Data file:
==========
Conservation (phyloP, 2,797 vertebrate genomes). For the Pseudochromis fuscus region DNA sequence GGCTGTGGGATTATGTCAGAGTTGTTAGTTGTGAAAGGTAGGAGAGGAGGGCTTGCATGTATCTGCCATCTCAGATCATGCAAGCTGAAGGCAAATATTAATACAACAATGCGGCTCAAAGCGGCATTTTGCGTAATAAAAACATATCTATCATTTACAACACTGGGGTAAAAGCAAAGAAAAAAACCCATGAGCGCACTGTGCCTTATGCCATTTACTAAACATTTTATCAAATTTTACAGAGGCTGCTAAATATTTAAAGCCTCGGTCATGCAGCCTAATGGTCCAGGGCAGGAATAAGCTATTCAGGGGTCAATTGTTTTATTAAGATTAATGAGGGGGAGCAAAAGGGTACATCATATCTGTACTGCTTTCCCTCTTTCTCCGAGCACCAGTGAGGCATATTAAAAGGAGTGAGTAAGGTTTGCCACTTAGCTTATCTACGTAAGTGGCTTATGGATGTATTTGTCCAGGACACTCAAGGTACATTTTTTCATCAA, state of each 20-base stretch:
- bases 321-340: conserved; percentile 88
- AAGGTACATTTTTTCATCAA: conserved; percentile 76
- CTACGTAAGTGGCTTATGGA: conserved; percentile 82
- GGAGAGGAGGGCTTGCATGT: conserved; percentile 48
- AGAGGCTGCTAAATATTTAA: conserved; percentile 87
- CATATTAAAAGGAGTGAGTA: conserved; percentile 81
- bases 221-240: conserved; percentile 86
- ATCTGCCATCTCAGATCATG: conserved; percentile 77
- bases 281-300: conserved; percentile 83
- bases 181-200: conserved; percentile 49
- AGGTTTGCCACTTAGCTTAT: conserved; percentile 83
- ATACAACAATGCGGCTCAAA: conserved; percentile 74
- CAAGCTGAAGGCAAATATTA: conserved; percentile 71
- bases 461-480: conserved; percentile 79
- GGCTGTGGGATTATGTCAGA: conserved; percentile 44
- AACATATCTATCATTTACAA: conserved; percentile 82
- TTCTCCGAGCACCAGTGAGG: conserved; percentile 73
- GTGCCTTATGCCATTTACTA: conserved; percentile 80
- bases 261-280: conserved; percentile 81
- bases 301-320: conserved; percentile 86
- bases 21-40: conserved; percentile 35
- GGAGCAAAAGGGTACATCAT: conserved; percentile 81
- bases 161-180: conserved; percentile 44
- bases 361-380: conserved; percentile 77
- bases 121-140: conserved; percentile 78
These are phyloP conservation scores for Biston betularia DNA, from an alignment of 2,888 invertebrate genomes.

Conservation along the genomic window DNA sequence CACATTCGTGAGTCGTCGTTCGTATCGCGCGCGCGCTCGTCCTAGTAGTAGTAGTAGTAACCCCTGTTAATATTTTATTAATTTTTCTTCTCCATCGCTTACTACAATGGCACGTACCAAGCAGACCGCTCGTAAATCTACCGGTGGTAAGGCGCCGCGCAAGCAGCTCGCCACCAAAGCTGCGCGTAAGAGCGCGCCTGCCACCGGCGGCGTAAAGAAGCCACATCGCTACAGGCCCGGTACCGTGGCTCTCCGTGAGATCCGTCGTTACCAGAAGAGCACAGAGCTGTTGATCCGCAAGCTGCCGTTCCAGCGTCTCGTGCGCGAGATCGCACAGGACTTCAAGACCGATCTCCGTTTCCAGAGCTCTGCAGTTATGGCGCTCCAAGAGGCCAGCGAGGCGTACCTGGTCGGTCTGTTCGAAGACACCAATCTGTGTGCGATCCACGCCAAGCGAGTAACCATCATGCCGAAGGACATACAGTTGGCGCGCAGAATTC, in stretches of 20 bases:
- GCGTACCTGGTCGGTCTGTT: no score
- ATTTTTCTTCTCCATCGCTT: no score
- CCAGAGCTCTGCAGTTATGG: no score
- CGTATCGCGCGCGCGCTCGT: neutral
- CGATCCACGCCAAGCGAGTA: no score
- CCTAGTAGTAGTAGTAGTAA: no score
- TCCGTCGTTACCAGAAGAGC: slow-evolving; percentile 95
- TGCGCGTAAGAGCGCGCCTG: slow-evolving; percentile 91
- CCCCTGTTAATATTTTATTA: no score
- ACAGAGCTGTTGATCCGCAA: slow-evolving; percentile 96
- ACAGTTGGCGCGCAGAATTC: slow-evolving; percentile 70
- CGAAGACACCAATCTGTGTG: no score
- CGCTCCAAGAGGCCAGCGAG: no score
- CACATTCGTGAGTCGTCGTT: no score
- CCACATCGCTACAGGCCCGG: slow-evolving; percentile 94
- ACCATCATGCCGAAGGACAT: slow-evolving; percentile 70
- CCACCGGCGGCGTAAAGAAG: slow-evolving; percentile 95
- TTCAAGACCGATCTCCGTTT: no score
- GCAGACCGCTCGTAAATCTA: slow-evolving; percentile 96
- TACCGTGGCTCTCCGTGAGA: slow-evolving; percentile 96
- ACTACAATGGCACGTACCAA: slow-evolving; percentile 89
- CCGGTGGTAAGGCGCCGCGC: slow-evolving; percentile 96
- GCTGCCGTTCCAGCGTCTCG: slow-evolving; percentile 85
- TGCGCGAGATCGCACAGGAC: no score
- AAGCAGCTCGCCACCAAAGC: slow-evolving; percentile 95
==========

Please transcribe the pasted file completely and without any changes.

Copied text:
Conservation (phyloP, 2,797 vertebrate genomes). For the Pseudochromis fuscus region DNA sequence GGCTGTGGGATTATGTCAGAGTTGTTAGTTGTGAAAGGTAGGAGAGGAGGGCTTGCATGTATCTGCCATCTCAGATCATGCAAGCTGAAGGCAAATATTAATACAACAATGCGGCTCAAAGCGGCATTTTGCGTAATAAAAACATATCTATCATTTACAACACTGGGGTAAAAGCAAAGAAAAAAACCCATGAGCGCACTGTGCCTTATGCCATTTACTAAACATTTTATCAAATTTTACAGAGGCTGCTAAATATTTAAAGCCTCGGTCATGCAGCCTAATGGTCCAGGGCAGGAATAAGCTATTCAGGGGTCAATTGTTTTATTAAGATTAATGAGGGGGAGCAAAAGGGTACATCATATCTGTACTGCTTTCCCTCTTTCTCCGAGCACCAGTGAGGCATATTAAAAGGAGTGAGTAAGGTTTGCCACTTAGCTTATCTACGTAAGTGGCTTATGGATGTATTTGTCCAGGACACTCAAGGTACATTTTTTCATCAA, state of each 20-base stretch:
- bases 321-340: conserved; percentile 88
- AAGGTACATTTTTTCATCAA: conserved; percentile 76
- CTACGTAAGTGGCTTATGGA: conserved; percentile 82
- GGAGAGGAGGGCTTGCATGT: conserved; percentile 48
- AGAGGCTGCTAAATATTTAA: conserved; percentile 87
- CATATTAAAAGGAGTGAGTA: conserved; percentile 81
- bases 221-240: conserved; percentile 86
- ATCTGCCATCTCAGATCATG: conserved; percentile 77
- bases 281-300: conserved; percentile 83
- bases 181-200: conserved; percentile 49
- AGGTTTGCCACTTAGCTTAT: conserved; percentile 83
- ATACAACAATGCGGCTCAAA: conserved; percentile 74
- CAAGCTGAAGGCAAATATTA: conserved; percentile 71
- bases 461-480: conserved; percentile 79
- GGCTGTGGGATTATGTCAGA: conserved; percentile 44
- AACATATCTATCATTTACAA: conserved; percentile 82
- TTCTCCGAGCACCAGTGAGG: conserved; percentile 73
- GTGCCTTATGCCATTTACTA: conserved; percentile 80
- bases 261-280: conserved; percentile 81
- bases 301-320: conserved; percentile 86
- bases 21-40: conserved; percentile 35
- GGAGCAAAAGGGTACATCAT: conserved; percentile 81
- bases 161-180: conserved; percentile 44
- bases 361-380: conserved; percentile 77
- bases 121-140: conserved; percentile 78
These are phyloP conservation scores for Biston betularia DNA, from an alignment of 2,888 invertebrate genomes.

Conservation along the genomic window DNA sequence CACATTCGTGAGTCGTCGTTCGTATCGCGCGCGCGCTCGTCCTAGTAGTAGTAGTAGTAACCCCTGTTAATATTTTATTAATTTTTCTTCTCCATCGCTTACTACAATGGCACGTACCAAGCAGACCGCTCGTAAATCTACCGGTGGTAAGGCGCCGCGCAAGCAGCTCGCCACCAAAGCTGCGCGTAAGAGCGCGCCTGCCACCGGCGGCGTAAAGAAGCCACATCGCTACAGGCCCGGTACCGTGGCTCTCCGTGAGATCCGTCGTTACCAGAAGAGCACAGAGCTGTTGATCCGCAAGCTGCCGTTCCAGCGTCTCGTGCGCGAGATCGCACAGGACTTCAAGACCGATCTCCGTTTCCAGAGCTCTGCAGTTATGGCGCTCCAAGAGGCCAGCGAGGCGTACCTGGTCGGTCTGTTCGAAGACACCAATCTGTGTGCGATCCACGCCAAGCGAGTAACCATCATGCCGAAGGACATACAGTTGGCGCGCAGAATTC, in stretches of 20 bases:
- GCGTACCTGGTCGGTCTGTT: no score
- ATTTTTCTTCTCCATCGCTT: no score
- CCAGAGCTCTGCAGTTATGG: no score
- CGTATCGCGCGCGCGCTCGT: neutral
- CGATCCACGCCAAGCGAGTA: no score
- CCTAGTAGTAGTAGTAGTAA: no score
- TCCGTCGTTACCAGAAGAGC: slow-evolving; percentile 95
- TGCGCGTAAGAGCGCGCCTG: slow-evolving; percentile 91
- CCCCTGTTAATATTTTATTA: no score
- ACAGAGCTGTTGATCCGCAA: slow-evolving; percentile 96
- ACAGTTGGCGCGCAGAATTC: slow-evolving; percentile 70
- CGAAGACACCAATCTGTGTG: no score
- CGCTCCAAGAGGCCAGCGAG: no score
- CACATTCGTGAGTCGTCGTT: no score
- CCACATCGCTACAGGCCCGG: slow-evolving; percentile 94
- ACCATCATGCCGAAGGACAT: slow-evolving; percentile 70
- CCACCGGCGGCGTAAAGAAG: slow-evolving; percentile 95
- TTCAAGACCGATCTCCGTTT: no score
- GCAGACCGCTCGTAAATCTA: slow-evolving; percentile 96
- TACCGTGGCTCTCCGTGAGA: slow-evolving; percentile 96
- ACTACAATGGCACGTACCAA: slow-evolving; percentile 89
- CCGGTGGTAAGGCGCCGCGC: slow-evolving; percentile 96
- GCTGCCGTTCCAGCGTCTCG: slow-evolving; percentile 85
- TGCGCGAGATCGCACAGGAC: no score
- AAGCAGCTCGCCACCAAAGC: slow-evolving; percentile 95